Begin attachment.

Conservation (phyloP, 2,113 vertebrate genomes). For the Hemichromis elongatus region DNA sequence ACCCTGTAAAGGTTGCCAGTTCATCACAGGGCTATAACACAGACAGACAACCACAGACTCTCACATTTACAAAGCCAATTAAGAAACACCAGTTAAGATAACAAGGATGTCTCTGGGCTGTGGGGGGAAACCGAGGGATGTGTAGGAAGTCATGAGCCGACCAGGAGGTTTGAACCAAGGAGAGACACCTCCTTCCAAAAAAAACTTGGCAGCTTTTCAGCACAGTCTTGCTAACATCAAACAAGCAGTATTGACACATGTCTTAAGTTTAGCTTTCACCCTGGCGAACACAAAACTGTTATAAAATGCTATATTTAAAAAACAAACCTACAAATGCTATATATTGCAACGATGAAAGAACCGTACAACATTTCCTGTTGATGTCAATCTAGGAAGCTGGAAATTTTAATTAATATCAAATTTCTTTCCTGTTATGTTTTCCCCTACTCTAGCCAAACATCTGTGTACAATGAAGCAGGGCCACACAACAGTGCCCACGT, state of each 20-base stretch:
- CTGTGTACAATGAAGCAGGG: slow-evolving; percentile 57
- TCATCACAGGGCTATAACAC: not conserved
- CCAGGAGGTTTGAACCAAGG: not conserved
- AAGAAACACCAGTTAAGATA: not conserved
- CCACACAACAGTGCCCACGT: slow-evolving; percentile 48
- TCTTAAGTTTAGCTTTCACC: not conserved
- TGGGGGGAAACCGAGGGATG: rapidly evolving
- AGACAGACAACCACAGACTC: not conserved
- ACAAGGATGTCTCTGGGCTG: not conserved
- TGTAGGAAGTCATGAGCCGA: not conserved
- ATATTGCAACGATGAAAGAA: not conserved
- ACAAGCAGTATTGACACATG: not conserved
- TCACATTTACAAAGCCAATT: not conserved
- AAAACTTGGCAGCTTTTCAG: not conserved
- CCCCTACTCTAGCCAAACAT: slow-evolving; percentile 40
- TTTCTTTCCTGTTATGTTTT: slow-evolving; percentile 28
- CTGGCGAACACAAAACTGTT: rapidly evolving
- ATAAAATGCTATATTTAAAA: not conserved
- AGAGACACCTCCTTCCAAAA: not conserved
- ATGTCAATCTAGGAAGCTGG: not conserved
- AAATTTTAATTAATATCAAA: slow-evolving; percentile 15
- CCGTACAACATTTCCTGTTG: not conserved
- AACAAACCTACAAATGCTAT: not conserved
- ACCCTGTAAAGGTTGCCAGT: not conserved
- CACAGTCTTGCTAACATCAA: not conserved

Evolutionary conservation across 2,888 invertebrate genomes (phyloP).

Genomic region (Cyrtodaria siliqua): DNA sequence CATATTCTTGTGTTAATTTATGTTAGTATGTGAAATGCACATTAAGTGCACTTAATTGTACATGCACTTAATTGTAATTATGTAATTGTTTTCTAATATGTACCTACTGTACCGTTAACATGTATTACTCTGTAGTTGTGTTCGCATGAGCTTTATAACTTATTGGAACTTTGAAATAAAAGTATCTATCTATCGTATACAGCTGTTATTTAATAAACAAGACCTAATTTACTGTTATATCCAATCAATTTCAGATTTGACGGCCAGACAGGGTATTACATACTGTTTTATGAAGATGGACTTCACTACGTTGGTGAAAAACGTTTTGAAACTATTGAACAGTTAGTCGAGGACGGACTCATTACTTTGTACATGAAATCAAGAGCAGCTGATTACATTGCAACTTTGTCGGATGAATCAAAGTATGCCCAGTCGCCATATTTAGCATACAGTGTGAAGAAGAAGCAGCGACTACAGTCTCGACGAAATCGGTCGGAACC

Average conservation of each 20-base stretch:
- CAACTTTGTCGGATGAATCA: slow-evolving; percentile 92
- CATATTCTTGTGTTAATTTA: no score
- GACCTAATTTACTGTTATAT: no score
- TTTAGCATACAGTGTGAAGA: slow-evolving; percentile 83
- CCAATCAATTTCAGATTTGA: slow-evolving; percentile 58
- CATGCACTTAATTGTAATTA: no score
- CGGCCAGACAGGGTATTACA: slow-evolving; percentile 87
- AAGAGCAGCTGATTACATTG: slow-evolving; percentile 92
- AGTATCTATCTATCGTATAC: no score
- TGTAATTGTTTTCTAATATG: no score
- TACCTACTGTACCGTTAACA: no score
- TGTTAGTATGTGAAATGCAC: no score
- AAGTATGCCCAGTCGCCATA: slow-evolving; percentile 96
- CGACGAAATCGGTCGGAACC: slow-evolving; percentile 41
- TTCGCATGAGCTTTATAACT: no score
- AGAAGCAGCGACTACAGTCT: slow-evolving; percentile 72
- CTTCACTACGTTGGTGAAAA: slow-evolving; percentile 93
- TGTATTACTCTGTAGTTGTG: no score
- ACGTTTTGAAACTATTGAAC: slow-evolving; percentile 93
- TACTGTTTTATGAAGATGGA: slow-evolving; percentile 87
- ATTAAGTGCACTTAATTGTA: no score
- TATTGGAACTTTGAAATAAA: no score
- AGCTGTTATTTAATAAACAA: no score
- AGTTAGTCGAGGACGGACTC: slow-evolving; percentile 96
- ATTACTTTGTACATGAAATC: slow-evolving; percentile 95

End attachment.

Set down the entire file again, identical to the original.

Conservation (phyloP, 2,113 vertebrate genomes). For the Hemichromis elongatus region DNA sequence ACCCTGTAAAGGTTGCCAGTTCATCACAGGGCTATAACACAGACAGACAACCACAGACTCTCACATTTACAAAGCCAATTAAGAAACACCAGTTAAGATAACAAGGATGTCTCTGGGCTGTGGGGGGAAACCGAGGGATGTGTAGGAAGTCATGAGCCGACCAGGAGGTTTGAACCAAGGAGAGACACCTCCTTCCAAAAAAAACTTGGCAGCTTTTCAGCACAGTCTTGCTAACATCAAACAAGCAGTATTGACACATGTCTTAAGTTTAGCTTTCACCCTGGCGAACACAAAACTGTTATAAAATGCTATATTTAAAAAACAAACCTACAAATGCTATATATTGCAACGATGAAAGAACCGTACAACATTTCCTGTTGATGTCAATCTAGGAAGCTGGAAATTTTAATTAATATCAAATTTCTTTCCTGTTATGTTTTCCCCTACTCTAGCCAAACATCTGTGTACAATGAAGCAGGGCCACACAACAGTGCCCACGT, state of each 20-base stretch:
- CTGTGTACAATGAAGCAGGG: slow-evolving; percentile 57
- TCATCACAGGGCTATAACAC: not conserved
- CCAGGAGGTTTGAACCAAGG: not conserved
- AAGAAACACCAGTTAAGATA: not conserved
- CCACACAACAGTGCCCACGT: slow-evolving; percentile 48
- TCTTAAGTTTAGCTTTCACC: not conserved
- TGGGGGGAAACCGAGGGATG: rapidly evolving
- AGACAGACAACCACAGACTC: not conserved
- ACAAGGATGTCTCTGGGCTG: not conserved
- TGTAGGAAGTCATGAGCCGA: not conserved
- ATATTGCAACGATGAAAGAA: not conserved
- ACAAGCAGTATTGACACATG: not conserved
- TCACATTTACAAAGCCAATT: not conserved
- AAAACTTGGCAGCTTTTCAG: not conserved
- CCCCTACTCTAGCCAAACAT: slow-evolving; percentile 40
- TTTCTTTCCTGTTATGTTTT: slow-evolving; percentile 28
- CTGGCGAACACAAAACTGTT: rapidly evolving
- ATAAAATGCTATATTTAAAA: not conserved
- AGAGACACCTCCTTCCAAAA: not conserved
- ATGTCAATCTAGGAAGCTGG: not conserved
- AAATTTTAATTAATATCAAA: slow-evolving; percentile 15
- CCGTACAACATTTCCTGTTG: not conserved
- AACAAACCTACAAATGCTAT: not conserved
- ACCCTGTAAAGGTTGCCAGT: not conserved
- CACAGTCTTGCTAACATCAA: not conserved

Evolutionary conservation across 2,888 invertebrate genomes (phyloP).

Genomic region (Cyrtodaria siliqua): DNA sequence CATATTCTTGTGTTAATTTATGTTAGTATGTGAAATGCACATTAAGTGCACTTAATTGTACATGCACTTAATTGTAATTATGTAATTGTTTTCTAATATGTACCTACTGTACCGTTAACATGTATTACTCTGTAGTTGTGTTCGCATGAGCTTTATAACTTATTGGAACTTTGAAATAAAAGTATCTATCTATCGTATACAGCTGTTATTTAATAAACAAGACCTAATTTACTGTTATATCCAATCAATTTCAGATTTGACGGCCAGACAGGGTATTACATACTGTTTTATGAAGATGGACTTCACTACGTTGGTGAAAAACGTTTTGAAACTATTGAACAGTTAGTCGAGGACGGACTCATTACTTTGTACATGAAATCAAGAGCAGCTGATTACATTGCAACTTTGTCGGATGAATCAAAGTATGCCCAGTCGCCATATTTAGCATACAGTGTGAAGAAGAAGCAGCGACTACAGTCTCGACGAAATCGGTCGGAACC

Average conservation of each 20-base stretch:
- CAACTTTGTCGGATGAATCA: slow-evolving; percentile 92
- CATATTCTTGTGTTAATTTA: no score
- GACCTAATTTACTGTTATAT: no score
- TTTAGCATACAGTGTGAAGA: slow-evolving; percentile 83
- CCAATCAATTTCAGATTTGA: slow-evolving; percentile 58
- CATGCACTTAATTGTAATTA: no score
- CGGCCAGACAGGGTATTACA: slow-evolving; percentile 87
- AAGAGCAGCTGATTACATTG: slow-evolving; percentile 92
- AGTATCTATCTATCGTATAC: no score
- TGTAATTGTTTTCTAATATG: no score
- TACCTACTGTACCGTTAACA: no score
- TGTTAGTATGTGAAATGCAC: no score
- AAGTATGCCCAGTCGCCATA: slow-evolving; percentile 96
- CGACGAAATCGGTCGGAACC: slow-evolving; percentile 41
- TTCGCATGAGCTTTATAACT: no score
- AGAAGCAGCGACTACAGTCT: slow-evolving; percentile 72
- CTTCACTACGTTGGTGAAAA: slow-evolving; percentile 93
- TGTATTACTCTGTAGTTGTG: no score
- ACGTTTTGAAACTATTGAAC: slow-evolving; percentile 93
- TACTGTTTTATGAAGATGGA: slow-evolving; percentile 87
- ATTAAGTGCACTTAATTGTA: no score
- TATTGGAACTTTGAAATAAA: no score
- AGCTGTTATTTAATAAACAA: no score
- AGTTAGTCGAGGACGGACTC: slow-evolving; percentile 96
- ATTACTTTGTACATGAAATC: slow-evolving; percentile 95